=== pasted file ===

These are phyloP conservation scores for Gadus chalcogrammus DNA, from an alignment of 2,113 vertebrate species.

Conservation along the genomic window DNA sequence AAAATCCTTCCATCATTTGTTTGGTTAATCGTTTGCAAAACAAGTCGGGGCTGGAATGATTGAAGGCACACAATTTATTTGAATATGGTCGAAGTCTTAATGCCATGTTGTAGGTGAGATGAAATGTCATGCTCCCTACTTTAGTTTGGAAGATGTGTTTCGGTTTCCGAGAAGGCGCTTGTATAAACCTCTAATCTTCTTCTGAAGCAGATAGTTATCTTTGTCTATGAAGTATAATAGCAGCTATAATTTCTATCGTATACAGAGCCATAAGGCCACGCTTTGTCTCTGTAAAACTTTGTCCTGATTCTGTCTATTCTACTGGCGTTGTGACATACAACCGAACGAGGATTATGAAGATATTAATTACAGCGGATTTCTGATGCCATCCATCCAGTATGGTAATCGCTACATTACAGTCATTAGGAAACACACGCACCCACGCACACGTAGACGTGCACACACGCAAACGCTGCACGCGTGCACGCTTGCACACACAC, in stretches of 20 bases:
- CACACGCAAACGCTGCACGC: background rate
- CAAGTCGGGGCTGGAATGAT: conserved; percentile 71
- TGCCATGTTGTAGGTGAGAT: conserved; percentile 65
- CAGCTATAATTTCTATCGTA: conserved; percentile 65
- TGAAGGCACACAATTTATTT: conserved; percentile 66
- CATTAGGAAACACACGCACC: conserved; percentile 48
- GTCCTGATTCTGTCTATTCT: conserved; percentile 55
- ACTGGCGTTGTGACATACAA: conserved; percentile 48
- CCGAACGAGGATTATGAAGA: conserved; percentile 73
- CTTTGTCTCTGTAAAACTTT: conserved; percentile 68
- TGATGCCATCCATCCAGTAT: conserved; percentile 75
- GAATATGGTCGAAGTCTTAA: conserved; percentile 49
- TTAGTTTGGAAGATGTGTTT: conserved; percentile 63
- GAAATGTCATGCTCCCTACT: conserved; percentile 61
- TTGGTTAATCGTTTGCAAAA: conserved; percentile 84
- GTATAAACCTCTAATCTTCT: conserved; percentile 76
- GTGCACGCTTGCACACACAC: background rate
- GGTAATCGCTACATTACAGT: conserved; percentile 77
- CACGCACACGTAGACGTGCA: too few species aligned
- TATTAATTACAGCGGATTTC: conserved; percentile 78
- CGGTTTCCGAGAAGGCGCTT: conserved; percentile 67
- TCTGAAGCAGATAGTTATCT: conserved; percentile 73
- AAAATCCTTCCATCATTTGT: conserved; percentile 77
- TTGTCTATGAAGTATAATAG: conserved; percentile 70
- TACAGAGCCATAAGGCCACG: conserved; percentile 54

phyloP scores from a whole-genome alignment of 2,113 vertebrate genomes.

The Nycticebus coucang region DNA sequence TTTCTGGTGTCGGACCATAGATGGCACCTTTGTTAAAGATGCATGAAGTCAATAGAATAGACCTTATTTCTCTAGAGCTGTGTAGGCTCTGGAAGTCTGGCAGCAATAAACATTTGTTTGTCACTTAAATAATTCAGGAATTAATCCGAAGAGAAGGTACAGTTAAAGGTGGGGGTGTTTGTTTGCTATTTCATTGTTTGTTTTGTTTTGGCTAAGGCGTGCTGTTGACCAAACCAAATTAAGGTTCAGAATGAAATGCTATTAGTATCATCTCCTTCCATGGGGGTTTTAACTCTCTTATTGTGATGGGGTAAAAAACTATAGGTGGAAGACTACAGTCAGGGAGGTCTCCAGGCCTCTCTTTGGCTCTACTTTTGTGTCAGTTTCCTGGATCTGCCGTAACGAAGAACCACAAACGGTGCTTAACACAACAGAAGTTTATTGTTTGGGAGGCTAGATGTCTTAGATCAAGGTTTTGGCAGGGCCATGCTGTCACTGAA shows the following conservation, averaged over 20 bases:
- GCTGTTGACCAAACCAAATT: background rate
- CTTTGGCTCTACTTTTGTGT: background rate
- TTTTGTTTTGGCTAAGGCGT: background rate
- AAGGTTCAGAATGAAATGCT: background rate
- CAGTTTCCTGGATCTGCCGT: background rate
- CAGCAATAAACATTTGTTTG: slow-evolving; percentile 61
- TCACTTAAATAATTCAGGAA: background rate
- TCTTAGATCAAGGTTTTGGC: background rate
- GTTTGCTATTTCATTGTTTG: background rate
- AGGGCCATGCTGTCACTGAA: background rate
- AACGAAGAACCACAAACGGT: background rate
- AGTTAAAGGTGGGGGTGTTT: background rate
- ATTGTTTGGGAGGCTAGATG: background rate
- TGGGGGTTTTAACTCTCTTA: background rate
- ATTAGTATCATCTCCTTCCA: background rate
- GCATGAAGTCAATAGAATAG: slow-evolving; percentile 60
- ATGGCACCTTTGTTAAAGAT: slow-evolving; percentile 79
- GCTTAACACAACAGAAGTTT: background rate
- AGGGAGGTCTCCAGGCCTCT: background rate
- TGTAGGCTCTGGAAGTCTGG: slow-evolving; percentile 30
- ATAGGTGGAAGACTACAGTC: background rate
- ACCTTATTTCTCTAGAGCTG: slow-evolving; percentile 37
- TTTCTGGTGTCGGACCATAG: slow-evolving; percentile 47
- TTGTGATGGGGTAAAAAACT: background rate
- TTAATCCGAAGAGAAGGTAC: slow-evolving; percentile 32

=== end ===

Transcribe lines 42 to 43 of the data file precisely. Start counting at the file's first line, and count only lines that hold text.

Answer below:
- ATTGTTTGGGAGGCTAGATG: background rate
- TGGGGGTTTTAACTCTCTTA: background rate